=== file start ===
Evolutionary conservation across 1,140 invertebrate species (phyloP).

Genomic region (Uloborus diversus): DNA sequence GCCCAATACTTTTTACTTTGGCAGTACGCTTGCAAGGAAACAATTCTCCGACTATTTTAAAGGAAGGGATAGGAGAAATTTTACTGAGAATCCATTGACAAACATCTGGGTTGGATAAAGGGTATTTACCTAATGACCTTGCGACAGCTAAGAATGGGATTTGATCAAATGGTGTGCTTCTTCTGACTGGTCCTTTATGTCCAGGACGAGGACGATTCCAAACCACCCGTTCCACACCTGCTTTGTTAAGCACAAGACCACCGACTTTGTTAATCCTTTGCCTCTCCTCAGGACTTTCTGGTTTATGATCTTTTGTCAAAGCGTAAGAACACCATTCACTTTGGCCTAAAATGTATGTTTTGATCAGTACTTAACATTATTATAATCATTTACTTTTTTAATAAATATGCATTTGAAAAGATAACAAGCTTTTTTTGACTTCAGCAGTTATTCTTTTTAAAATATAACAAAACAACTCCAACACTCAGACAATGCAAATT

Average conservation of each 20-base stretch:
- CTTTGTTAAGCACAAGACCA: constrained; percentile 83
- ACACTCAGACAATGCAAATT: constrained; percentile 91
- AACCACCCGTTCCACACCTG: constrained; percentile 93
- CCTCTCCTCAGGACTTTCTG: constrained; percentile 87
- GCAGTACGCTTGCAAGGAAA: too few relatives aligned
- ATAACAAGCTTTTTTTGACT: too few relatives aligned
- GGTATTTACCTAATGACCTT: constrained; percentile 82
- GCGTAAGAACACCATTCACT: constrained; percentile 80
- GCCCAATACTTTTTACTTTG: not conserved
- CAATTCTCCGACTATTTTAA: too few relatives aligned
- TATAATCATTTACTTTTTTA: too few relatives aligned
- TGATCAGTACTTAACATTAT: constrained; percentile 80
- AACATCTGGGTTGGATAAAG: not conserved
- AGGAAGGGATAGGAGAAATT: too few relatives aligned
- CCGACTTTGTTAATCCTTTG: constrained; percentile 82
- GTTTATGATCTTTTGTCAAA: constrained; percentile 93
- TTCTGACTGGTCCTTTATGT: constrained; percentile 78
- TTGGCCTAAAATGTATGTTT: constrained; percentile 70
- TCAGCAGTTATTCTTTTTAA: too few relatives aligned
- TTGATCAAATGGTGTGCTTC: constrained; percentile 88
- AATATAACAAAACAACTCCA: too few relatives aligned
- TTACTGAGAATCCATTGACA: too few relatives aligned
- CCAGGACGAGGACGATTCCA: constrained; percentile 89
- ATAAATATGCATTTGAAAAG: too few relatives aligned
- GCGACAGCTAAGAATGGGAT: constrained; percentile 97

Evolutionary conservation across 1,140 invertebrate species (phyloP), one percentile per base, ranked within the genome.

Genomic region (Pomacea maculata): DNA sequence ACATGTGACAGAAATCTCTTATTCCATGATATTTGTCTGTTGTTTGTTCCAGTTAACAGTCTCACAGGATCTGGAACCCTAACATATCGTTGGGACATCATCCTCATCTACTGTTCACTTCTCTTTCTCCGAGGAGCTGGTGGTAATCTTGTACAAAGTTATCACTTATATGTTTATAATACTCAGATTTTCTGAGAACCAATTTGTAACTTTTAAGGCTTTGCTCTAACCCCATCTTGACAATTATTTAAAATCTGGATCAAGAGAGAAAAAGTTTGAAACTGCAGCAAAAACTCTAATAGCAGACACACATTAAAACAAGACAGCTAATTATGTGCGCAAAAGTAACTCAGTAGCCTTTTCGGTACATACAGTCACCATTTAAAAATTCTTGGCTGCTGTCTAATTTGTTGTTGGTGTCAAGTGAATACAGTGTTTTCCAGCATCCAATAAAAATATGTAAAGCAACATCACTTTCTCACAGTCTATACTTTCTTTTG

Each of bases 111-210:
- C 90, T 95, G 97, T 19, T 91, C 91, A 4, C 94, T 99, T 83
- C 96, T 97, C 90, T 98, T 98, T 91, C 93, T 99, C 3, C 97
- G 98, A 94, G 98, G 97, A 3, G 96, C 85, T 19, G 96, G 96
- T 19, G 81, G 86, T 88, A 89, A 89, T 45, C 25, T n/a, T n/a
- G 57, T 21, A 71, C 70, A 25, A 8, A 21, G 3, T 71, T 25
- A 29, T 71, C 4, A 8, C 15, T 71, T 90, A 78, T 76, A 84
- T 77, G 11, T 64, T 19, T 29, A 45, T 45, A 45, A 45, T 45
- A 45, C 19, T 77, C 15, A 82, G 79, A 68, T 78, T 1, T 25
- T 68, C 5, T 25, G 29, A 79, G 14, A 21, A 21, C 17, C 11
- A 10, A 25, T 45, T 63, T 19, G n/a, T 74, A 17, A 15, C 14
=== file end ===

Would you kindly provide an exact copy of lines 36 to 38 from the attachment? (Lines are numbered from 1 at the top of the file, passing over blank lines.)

- G 57, T 21, A 71, C 70, A 25, A 8, A 21, G 3, T 71, T 25
- A 29, T 71, C 4, A 8, C 15, T 71, T 90, A 78, T 76, A 84
- T 77, G 11, T 64, T 19, T 29, A 45, T 45, A 45, A 45, T 45